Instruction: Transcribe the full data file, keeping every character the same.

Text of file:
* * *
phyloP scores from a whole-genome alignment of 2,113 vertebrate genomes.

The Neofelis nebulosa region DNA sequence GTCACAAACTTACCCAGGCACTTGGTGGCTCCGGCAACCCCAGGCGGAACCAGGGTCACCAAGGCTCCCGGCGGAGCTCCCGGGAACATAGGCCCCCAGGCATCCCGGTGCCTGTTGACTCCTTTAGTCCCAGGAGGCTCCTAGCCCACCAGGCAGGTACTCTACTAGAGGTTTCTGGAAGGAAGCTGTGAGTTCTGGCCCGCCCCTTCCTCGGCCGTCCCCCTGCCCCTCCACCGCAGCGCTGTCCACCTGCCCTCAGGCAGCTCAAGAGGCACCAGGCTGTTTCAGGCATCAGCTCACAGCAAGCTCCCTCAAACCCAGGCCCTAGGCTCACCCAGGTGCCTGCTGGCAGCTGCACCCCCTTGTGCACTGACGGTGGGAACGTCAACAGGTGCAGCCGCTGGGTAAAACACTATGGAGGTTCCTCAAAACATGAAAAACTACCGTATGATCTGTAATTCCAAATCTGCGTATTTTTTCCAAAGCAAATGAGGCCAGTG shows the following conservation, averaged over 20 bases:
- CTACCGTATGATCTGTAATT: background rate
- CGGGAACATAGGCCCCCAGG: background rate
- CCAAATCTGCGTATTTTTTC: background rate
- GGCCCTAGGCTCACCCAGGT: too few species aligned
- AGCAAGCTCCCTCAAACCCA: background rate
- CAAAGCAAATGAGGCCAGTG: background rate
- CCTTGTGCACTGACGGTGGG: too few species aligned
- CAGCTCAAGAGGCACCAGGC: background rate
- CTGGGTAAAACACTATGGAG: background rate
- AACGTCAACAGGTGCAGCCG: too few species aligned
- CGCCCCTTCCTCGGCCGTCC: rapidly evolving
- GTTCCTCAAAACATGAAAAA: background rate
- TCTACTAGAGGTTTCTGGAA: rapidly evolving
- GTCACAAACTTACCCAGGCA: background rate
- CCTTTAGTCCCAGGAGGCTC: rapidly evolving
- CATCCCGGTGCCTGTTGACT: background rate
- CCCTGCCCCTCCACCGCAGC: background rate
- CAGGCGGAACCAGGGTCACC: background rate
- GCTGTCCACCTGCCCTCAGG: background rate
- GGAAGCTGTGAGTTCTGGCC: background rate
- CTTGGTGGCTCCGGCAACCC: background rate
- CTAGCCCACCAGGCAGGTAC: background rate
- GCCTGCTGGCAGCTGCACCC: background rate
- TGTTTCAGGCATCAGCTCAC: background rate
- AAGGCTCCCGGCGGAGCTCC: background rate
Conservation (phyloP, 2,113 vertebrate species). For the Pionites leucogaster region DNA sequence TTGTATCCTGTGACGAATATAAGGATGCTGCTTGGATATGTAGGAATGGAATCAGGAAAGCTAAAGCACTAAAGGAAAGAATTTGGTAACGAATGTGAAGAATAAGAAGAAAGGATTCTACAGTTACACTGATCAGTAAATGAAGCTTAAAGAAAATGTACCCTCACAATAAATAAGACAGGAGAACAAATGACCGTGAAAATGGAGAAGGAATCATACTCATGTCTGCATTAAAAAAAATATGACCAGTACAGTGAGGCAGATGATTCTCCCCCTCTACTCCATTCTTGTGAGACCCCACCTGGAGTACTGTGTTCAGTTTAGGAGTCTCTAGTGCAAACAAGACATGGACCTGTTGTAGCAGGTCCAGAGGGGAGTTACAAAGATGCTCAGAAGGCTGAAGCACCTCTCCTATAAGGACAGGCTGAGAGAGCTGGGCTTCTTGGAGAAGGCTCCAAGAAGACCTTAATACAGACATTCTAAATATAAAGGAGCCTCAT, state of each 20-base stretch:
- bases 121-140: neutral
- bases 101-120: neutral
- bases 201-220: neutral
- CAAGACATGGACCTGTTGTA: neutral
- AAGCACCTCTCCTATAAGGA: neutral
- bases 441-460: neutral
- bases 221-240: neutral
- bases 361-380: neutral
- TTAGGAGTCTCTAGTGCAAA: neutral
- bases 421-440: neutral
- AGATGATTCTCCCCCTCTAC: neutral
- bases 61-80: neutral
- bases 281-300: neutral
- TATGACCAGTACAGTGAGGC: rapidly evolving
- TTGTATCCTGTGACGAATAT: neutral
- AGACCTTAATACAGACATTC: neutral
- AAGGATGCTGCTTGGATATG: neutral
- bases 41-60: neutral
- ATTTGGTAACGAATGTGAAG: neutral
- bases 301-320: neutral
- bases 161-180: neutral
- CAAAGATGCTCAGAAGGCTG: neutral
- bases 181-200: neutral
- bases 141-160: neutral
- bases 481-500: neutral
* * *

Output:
phyloP scores from a whole-genome alignment of 2,113 vertebrate genomes.

The Neofelis nebulosa region DNA sequence GTCACAAACTTACCCAGGCACTTGGTGGCTCCGGCAACCCCAGGCGGAACCAGGGTCACCAAGGCTCCCGGCGGAGCTCCCGGGAACATAGGCCCCCAGGCATCCCGGTGCCTGTTGACTCCTTTAGTCCCAGGAGGCTCCTAGCCCACCAGGCAGGTACTCTACTAGAGGTTTCTGGAAGGAAGCTGTGAGTTCTGGCCCGCCCCTTCCTCGGCCGTCCCCCTGCCCCTCCACCGCAGCGCTGTCCACCTGCCCTCAGGCAGCTCAAGAGGCACCAGGCTGTTTCAGGCATCAGCTCACAGCAAGCTCCCTCAAACCCAGGCCCTAGGCTCACCCAGGTGCCTGCTGGCAGCTGCACCCCCTTGTGCACTGACGGTGGGAACGTCAACAGGTGCAGCCGCTGGGTAAAACACTATGGAGGTTCCTCAAAACATGAAAAACTACCGTATGATCTGTAATTCCAAATCTGCGTATTTTTTCCAAAGCAAATGAGGCCAGTG shows the following conservation, averaged over 20 bases:
- CTACCGTATGATCTGTAATT: background rate
- CGGGAACATAGGCCCCCAGG: background rate
- CCAAATCTGCGTATTTTTTC: background rate
- GGCCCTAGGCTCACCCAGGT: too few species aligned
- AGCAAGCTCCCTCAAACCCA: background rate
- CAAAGCAAATGAGGCCAGTG: background rate
- CCTTGTGCACTGACGGTGGG: too few species aligned
- CAGCTCAAGAGGCACCAGGC: background rate
- CTGGGTAAAACACTATGGAG: background rate
- AACGTCAACAGGTGCAGCCG: too few species aligned
- CGCCCCTTCCTCGGCCGTCC: rapidly evolving
- GTTCCTCAAAACATGAAAAA: background rate
- TCTACTAGAGGTTTCTGGAA: rapidly evolving
- GTCACAAACTTACCCAGGCA: background rate
- CCTTTAGTCCCAGGAGGCTC: rapidly evolving
- CATCCCGGTGCCTGTTGACT: background rate
- CCCTGCCCCTCCACCGCAGC: background rate
- CAGGCGGAACCAGGGTCACC: background rate
- GCTGTCCACCTGCCCTCAGG: background rate
- GGAAGCTGTGAGTTCTGGCC: background rate
- CTTGGTGGCTCCGGCAACCC: background rate
- CTAGCCCACCAGGCAGGTAC: background rate
- GCCTGCTGGCAGCTGCACCC: background rate
- TGTTTCAGGCATCAGCTCAC: background rate
- AAGGCTCCCGGCGGAGCTCC: background rate
Conservation (phyloP, 2,113 vertebrate species). For the Pionites leucogaster region DNA sequence TTGTATCCTGTGACGAATATAAGGATGCTGCTTGGATATGTAGGAATGGAATCAGGAAAGCTAAAGCACTAAAGGAAAGAATTTGGTAACGAATGTGAAGAATAAGAAGAAAGGATTCTACAGTTACACTGATCAGTAAATGAAGCTTAAAGAAAATGTACCCTCACAATAAATAAGACAGGAGAACAAATGACCGTGAAAATGGAGAAGGAATCATACTCATGTCTGCATTAAAAAAAATATGACCAGTACAGTGAGGCAGATGATTCTCCCCCTCTACTCCATTCTTGTGAGACCCCACCTGGAGTACTGTGTTCAGTTTAGGAGTCTCTAGTGCAAACAAGACATGGACCTGTTGTAGCAGGTCCAGAGGGGAGTTACAAAGATGCTCAGAAGGCTGAAGCACCTCTCCTATAAGGACAGGCTGAGAGAGCTGGGCTTCTTGGAGAAGGCTCCAAGAAGACCTTAATACAGACATTCTAAATATAAAGGAGCCTCAT, state of each 20-base stretch:
- bases 121-140: neutral
- bases 101-120: neutral
- bases 201-220: neutral
- CAAGACATGGACCTGTTGTA: neutral
- AAGCACCTCTCCTATAAGGA: neutral
- bases 441-460: neutral
- bases 221-240: neutral
- bases 361-380: neutral
- TTAGGAGTCTCTAGTGCAAA: neutral
- bases 421-440: neutral
- AGATGATTCTCCCCCTCTAC: neutral
- bases 61-80: neutral
- bases 281-300: neutral
- TATGACCAGTACAGTGAGGC: rapidly evolving
- TTGTATCCTGTGACGAATAT: neutral
- AGACCTTAATACAGACATTC: neutral
- AAGGATGCTGCTTGGATATG: neutral
- bases 41-60: neutral
- ATTTGGTAACGAATGTGAAG: neutral
- bases 301-320: neutral
- bases 161-180: neutral
- CAAAGATGCTCAGAAGGCTG: neutral
- bases 181-200: neutral
- bases 141-160: neutral
- bases 481-500: neutral